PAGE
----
ballot

noun
bal·​lot | \ ˈba-lət \

Definition of ballot

 (Entry 1 of 2)

1a : a small ball used in secret voting
b : a sheet of paper used to cast a secret vote
2a : the action or system of secret voting
b : the right to vote
3 : the number of votes cast
4 : the drawing of lots

ballot

verb
balloted; balloting; ballots

Definition of ballot (Entry 2 of 2)

intransitive verb

: to vote or decide by ballot

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Other Words from ballot

Verb

balloter noun

Synonyms for ballot

Synonyms: Noun

vote

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Did You Know?

When people voted in ancient Athens, they dropped pebbles into an urn. Similarly, when voting was done by the people of Venice during the Renaissance, secrecy was assured by the use of little colored or marked balls. The Italian word for “little ball” is ballotta, from balla, meaning “ball,” and the diminutive suffix –otta. Now any kind of secret voting, by ball, piece of paper, or voting machine, is called a ballot. So is the right to vote itself.

Examples of ballot in a Sentence

Noun

They cast their votes in a secret ballot. She was elected by secret ballot.

Recent Examples on the Web: Noun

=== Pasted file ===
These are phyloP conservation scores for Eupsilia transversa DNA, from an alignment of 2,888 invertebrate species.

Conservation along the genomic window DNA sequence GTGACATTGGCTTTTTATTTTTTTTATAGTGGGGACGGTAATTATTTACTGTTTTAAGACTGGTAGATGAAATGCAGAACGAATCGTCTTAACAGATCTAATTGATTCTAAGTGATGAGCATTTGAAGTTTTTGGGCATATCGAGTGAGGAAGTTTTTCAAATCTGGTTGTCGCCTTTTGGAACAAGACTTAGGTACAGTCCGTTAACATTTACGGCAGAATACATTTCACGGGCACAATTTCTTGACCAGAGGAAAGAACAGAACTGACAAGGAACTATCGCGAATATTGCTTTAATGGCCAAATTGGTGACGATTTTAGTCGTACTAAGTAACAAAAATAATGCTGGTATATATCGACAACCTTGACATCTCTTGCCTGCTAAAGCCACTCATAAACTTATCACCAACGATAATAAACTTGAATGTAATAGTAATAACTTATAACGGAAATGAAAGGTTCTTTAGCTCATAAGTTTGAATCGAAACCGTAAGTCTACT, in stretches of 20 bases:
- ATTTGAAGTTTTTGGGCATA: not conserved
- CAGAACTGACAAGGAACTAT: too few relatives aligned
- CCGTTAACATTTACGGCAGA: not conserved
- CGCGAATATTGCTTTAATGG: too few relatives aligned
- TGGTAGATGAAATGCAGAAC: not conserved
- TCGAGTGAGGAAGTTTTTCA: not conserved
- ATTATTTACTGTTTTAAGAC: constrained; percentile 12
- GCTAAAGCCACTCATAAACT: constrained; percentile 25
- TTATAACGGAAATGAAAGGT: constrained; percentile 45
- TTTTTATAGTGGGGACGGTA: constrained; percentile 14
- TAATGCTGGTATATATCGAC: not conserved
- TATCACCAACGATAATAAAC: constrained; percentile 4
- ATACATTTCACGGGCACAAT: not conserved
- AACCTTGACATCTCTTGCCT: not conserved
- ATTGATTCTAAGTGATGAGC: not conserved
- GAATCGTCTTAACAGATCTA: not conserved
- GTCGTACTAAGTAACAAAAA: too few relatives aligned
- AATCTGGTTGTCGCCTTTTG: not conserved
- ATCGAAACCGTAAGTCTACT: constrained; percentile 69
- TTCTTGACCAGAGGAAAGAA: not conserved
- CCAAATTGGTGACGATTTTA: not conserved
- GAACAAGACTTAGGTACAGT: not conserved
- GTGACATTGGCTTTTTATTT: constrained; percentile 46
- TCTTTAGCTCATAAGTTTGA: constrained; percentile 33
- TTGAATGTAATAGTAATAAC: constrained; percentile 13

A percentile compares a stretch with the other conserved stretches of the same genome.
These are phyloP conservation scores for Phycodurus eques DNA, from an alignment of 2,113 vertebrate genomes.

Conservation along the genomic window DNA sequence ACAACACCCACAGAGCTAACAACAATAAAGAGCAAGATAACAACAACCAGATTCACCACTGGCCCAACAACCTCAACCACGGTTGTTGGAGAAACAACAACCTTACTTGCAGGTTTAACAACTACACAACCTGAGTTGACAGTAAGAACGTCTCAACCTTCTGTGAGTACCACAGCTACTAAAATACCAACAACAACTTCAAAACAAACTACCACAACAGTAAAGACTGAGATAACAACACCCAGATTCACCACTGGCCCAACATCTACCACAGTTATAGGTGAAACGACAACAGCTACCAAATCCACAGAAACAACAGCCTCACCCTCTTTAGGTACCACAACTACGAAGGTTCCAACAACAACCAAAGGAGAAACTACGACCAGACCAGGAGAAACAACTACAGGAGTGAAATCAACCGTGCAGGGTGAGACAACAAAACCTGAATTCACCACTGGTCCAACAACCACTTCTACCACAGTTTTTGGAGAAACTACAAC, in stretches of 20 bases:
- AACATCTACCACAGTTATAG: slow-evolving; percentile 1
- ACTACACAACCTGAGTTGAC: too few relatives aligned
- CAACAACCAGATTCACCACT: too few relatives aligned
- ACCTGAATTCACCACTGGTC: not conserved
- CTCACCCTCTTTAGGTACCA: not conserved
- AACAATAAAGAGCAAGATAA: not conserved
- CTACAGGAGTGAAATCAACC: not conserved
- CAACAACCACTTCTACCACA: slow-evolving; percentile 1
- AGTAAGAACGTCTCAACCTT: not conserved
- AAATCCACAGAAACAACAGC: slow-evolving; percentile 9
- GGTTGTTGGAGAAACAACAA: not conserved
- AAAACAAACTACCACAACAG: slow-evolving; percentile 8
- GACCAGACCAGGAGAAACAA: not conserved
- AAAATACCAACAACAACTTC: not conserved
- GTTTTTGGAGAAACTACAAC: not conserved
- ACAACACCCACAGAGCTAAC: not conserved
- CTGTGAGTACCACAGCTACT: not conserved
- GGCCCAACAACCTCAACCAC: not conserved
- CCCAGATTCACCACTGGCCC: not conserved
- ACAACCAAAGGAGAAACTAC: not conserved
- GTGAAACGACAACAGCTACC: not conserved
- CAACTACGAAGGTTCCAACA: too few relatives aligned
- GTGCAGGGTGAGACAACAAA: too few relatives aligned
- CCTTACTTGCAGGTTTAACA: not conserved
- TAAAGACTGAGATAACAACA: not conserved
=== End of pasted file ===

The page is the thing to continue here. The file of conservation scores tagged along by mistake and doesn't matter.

Proposals are frequently excluded from ballots by the SEC. Gabriel T. Rubin, WSJ, "Shutdown Ties Companies’ Hands on Unwanted Shareholder Proposals," 15 Jan. 2019 The milestones for women in politics this year are undeniable: more women on the ballot than ever before, a record number of women elected to Congress, and historic firsts like the first Muslim women in Congress, Rashida Tlaib and Ilhan Omar. Anna North, Vox, "Women made historic gains in 2018. But in so many ways, it was still the Year of the Man.," 27 Dec. 2018 The idea of gambling in the state has been controversial for decades; in fact, anti-casino activists were able to gather enough signatures to get a question back on the November 2014 ballot that would have outlawed casinos once more. Andrea Bennett, Condé Nast Traveler, "Will New Casinos Bring a "MassVegas" to New England?," 17 Dec. 2018 Some of you even had to use provisional ballots because of harsh voter ID laws. Marie Claire, "One Week Post-Midterms Here's What We Know," 13 Nov. 2018 The race had been too close to call over the past week and early votes and mail-in ballots had to be counted. Abby Gardner, Glamour, "Kyrsten Sinema Becomes First Female and Openly Bisexual Senator from Arizona," 13 Nov. 2018 The votes are then printed out onto a paper ballot. Makena Kelly, The Verge, "Nearly 150 West Virginians voted with a mobile blockchain app," 10 Nov. 2018 Currently, there are two pending cases over previous San Francisco ballot measures that could either strengthen or weaken Prop C’s legal footing. Shirin Ghaffary, Recode, "San Francisco’s Prop C homelessness tax was a big win for Marc Benioff, but legal challenges may be coming," 8 Nov. 2018 Ross Morales Rocketto, co-founder of Run for Something, a group fielding progressive candidates under 40 years of age in down-ballot state and local elections, told Curbed. Patrick Sisson, Curbed, "Why mayors and urban leaders will have a bigger impact in 2018 elections," 21 Sep. 2018